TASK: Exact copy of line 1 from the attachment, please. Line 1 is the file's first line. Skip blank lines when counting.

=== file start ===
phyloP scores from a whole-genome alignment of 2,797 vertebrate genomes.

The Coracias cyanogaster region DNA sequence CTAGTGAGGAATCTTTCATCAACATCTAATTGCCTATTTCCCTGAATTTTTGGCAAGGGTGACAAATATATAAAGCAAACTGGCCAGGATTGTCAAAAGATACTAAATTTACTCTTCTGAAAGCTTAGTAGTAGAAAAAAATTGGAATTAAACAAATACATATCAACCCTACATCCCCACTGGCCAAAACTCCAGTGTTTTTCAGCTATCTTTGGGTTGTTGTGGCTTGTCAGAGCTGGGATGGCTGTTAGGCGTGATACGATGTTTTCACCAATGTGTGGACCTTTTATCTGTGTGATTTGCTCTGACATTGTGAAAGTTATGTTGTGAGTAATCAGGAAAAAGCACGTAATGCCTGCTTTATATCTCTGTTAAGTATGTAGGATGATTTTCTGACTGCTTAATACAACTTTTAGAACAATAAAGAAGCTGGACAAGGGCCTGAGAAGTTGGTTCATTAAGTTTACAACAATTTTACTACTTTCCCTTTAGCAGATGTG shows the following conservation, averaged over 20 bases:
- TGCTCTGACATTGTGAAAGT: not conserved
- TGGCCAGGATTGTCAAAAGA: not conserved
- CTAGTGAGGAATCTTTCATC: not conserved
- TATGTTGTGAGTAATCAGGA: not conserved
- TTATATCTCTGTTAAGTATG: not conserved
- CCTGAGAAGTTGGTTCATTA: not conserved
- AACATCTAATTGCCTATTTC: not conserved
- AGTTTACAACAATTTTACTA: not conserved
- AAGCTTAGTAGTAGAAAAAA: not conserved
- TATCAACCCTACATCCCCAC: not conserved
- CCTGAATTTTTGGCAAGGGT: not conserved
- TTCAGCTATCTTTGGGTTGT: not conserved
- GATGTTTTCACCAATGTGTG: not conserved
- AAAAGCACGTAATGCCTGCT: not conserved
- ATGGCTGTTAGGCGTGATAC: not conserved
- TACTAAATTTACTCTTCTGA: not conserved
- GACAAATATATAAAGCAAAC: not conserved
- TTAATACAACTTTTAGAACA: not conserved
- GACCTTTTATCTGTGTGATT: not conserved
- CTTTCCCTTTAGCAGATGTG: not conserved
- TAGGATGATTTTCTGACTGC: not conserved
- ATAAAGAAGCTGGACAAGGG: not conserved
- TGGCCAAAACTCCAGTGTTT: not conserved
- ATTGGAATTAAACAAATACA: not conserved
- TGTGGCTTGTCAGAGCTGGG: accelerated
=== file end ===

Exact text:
phyloP scores from a whole-genome alignment of 2,797 vertebrate genomes.